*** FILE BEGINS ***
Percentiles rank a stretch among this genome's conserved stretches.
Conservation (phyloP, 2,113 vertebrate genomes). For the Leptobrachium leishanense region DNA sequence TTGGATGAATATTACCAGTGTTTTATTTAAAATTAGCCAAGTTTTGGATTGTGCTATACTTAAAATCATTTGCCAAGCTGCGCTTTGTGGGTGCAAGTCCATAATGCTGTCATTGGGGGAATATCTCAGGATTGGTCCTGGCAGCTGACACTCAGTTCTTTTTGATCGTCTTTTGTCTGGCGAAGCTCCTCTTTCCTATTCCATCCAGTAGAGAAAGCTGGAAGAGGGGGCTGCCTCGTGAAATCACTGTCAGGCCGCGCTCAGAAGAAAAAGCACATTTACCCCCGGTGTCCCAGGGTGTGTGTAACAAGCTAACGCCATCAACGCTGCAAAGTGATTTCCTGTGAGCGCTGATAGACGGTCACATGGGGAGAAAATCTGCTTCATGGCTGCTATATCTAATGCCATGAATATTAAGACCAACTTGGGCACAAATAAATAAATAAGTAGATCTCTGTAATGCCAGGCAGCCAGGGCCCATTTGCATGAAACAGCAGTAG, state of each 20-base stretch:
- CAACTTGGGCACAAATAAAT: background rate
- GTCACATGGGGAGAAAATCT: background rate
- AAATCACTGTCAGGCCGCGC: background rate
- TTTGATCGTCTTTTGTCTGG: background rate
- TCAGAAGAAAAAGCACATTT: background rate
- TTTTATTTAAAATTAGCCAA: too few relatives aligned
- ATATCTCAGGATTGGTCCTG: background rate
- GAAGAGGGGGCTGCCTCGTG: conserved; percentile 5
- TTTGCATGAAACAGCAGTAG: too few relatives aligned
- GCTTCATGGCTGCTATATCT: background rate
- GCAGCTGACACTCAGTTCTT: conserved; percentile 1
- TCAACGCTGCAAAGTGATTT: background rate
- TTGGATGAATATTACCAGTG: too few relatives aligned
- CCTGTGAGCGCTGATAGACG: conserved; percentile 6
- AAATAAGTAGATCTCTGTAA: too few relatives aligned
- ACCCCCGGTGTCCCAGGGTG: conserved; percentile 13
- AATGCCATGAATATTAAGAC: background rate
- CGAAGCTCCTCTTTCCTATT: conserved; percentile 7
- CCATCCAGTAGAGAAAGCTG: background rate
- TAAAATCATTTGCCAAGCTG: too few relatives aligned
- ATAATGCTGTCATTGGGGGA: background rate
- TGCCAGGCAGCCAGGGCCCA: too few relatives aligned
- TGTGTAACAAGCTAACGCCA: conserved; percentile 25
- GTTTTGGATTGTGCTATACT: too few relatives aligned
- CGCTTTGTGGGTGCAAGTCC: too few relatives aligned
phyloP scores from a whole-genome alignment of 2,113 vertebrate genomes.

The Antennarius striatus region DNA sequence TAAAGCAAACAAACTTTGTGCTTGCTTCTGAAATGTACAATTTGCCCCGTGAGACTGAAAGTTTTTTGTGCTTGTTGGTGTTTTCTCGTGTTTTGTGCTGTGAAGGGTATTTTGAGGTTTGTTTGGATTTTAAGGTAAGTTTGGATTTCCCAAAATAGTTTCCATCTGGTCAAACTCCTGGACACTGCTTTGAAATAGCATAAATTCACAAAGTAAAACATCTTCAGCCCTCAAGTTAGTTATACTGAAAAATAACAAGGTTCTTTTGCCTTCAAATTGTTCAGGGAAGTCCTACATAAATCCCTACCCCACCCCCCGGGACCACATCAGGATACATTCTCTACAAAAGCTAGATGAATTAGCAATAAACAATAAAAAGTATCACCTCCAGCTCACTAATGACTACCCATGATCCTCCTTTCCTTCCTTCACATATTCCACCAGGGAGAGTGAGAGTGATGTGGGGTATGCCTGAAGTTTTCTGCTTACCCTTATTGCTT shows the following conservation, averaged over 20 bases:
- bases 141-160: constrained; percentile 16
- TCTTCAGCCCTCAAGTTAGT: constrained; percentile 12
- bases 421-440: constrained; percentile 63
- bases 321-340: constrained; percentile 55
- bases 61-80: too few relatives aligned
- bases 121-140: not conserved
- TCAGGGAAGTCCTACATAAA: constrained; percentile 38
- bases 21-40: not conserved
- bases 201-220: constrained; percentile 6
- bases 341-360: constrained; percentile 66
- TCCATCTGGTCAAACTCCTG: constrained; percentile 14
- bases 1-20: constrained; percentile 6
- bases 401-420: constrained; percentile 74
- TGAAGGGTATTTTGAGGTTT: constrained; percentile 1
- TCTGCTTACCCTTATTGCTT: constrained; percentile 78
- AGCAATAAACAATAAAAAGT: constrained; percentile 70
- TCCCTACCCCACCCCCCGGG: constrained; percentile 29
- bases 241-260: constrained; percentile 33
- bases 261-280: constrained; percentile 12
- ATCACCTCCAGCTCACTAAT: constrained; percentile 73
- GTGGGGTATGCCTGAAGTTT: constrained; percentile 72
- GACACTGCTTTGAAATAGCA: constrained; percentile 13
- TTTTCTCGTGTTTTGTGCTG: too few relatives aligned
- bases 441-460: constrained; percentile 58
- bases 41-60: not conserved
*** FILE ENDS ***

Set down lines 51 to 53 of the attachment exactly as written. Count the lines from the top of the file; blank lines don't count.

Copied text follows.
- GACACTGCTTTGAAATAGCA: constrained; percentile 13
- TTTTCTCGTGTTTTGTGCTG: too few relatives aligned
- bases 441-460: constrained; percentile 58